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Ink tales

By TEA KRULOS

May 2013

Milwaukee is known as Brew City, but it has enough talented comic book artists that it could adopt the name Ink City. For years these creative individuals have produced their own small press publications and developed fans in Milwaukee and beyond. Here are five fresh local projects worth finding.

Night Light Comics
www.nightlightcomics.com

Matt Chicorel (who signs his work simply, "Chic"), 31, has been drawing his self-published venture — "Night Light Comics" — since 2004. You can also frequently find his work as art on fliers for local bands. Chic’s distinct style features some of his favorite motifs — ninjas, dinosaurs, pizza and cute punk rock girls.

Chic’s latest project is a 216-page graphic novel titled "Egyptian Shumba," a comedy adventure, starring an eccentric cast from his "Night Light Comics."

"I liked the idea of having all the room I wanted to get out the jokes and storyline ideas I had in my head," Chic says. "It took a lot of time and effort, but I’m totally happy with it. I’m already working on the next book."


Ross Wellington
www.rosswellington.com

It sounds like a science fiction title, but "Ross Wellington," by local artists Brian Ellis and Mark Van Handel, is more rooted in crime noir than outer space. Its title character — which sounds a lot like alleged UFO crash site Roswell, N.M. — is part alien, part Sam Spade and meets a rogue’s gallery of pulp fiction villains on the trail of his mystery solving.

Ellis, 32, and Van Handel,33, have uploaded their first four-part story, "The Victor Romeo Tango," to Amazon, and are hoping to complete eight more issues in the series if they can spark enough interest in the hardboiled alien.

 

 

 

 

 


The Riverwest Currents Comics Page
www.facebook.comcurrentscomicspage

The Riverwest Currents is a monthly newspaper that reports on news of the Riverwest neighborhood and spotlights some of the creative talent that resides there. They’ve featured a comics page of homegrown talent since 2003.

Laura Maker, 31, has been contributing comic panels to the paper since 2007 and became the Page’s first female editor earlier this year. She pens her own strip featuring her offbeat humor and oversees comics from longtime contributors Michael Cothroll, Dan Hernandez and David Beyer Jr. They draw strips about gardening, autobiographical stories and cartoon vegetables behaving badly, respectfully.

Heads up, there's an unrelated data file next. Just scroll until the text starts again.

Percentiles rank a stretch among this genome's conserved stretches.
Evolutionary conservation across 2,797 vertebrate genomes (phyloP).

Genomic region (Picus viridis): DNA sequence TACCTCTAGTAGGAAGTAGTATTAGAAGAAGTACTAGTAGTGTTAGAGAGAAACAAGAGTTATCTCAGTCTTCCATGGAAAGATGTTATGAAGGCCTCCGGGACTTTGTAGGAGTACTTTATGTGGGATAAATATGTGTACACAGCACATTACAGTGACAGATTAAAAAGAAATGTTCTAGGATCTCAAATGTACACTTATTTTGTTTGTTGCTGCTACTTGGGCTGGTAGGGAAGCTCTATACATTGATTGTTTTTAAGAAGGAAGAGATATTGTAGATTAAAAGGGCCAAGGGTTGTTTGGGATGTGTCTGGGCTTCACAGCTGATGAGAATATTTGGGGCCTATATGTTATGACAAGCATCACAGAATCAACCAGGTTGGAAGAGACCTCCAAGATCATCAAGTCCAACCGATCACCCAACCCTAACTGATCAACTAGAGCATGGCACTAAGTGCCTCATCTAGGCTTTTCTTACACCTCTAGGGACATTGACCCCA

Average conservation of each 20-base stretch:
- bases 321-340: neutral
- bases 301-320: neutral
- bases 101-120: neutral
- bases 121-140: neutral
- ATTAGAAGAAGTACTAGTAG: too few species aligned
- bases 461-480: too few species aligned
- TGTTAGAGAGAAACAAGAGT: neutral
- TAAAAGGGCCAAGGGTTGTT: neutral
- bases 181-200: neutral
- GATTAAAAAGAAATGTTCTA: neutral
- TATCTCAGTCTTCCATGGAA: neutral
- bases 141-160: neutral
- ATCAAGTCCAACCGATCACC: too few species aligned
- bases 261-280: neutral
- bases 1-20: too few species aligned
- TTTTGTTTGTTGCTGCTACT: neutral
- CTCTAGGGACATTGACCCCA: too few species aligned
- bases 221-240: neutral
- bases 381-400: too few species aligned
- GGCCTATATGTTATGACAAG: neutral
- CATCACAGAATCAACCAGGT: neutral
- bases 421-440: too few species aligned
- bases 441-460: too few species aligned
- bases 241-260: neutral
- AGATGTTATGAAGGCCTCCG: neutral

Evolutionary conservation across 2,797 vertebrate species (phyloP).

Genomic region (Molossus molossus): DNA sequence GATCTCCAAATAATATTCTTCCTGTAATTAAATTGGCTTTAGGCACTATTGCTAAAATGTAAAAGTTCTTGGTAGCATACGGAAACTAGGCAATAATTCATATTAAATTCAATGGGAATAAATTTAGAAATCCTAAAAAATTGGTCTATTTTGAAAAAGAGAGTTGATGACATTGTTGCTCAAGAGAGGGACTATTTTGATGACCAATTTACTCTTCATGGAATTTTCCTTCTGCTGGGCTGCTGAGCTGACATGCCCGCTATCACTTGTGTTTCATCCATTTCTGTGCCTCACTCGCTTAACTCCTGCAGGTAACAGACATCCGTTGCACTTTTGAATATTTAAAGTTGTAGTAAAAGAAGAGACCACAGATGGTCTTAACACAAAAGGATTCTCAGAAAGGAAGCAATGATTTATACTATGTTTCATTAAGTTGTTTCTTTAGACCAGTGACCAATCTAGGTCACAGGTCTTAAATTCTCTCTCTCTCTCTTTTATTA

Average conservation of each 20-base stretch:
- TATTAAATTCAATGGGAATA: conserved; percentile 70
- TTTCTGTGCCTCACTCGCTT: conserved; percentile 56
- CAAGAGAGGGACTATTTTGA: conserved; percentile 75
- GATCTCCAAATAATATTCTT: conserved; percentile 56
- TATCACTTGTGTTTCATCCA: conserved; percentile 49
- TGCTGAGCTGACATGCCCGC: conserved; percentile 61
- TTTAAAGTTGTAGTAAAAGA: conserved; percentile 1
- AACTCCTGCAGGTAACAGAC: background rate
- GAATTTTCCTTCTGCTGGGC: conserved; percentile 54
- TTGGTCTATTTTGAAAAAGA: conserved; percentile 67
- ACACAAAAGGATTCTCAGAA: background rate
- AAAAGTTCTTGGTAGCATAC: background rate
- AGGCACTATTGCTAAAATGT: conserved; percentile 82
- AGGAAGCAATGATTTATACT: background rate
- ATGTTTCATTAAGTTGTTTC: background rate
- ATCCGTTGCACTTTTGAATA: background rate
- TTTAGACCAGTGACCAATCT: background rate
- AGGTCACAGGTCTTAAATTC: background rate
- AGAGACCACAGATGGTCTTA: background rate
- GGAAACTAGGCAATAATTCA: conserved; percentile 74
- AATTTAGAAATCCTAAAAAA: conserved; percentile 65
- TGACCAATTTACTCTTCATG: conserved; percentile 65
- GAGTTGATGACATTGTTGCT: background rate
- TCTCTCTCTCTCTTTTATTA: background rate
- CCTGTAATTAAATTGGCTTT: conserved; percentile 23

Union Comics
www.unioncomics.tumblr.com

Lance Orr, 22, developed his love for cartooning from his father, who drew a superhero title called "Union Comics" in 1967.

"Being a poor inner city kid, he would draw on anything he could get his hands on," Orr says. "He would even bind his notebook-drawn comics with loose strands of carpet."

Lance picked up the legacy in 2008, naming his own comic-zine "Union Comics," a mix of action and comedy starring his superhero character Squidman.


Drink N Draw Social Club
www.facebook.com
groups/2394614439

Cartooning can notoriously be a lonely hobby, with long hours spent at the drawing board. One group, The Drink N Draw Social Club, has found away around these solitary blues.

"It was born out of a need to get out of the studios, away from the day jobs, free of restraints and be surrounded by like-minded individuals of all skill sets, talents and inclinations," says "Brother" Terry Haller, 44, who founded the Milwaukee group in 2007 with his friend "Friar" Tim Demeter, 33.

"That and thirst," he adds.

Meetups are monthly, and location rotates to different bars. Any artist is welcome to join in for free as long as they bring their own drawing supplies, and a safe way home.





 

This story ran in the May 2013 issue of: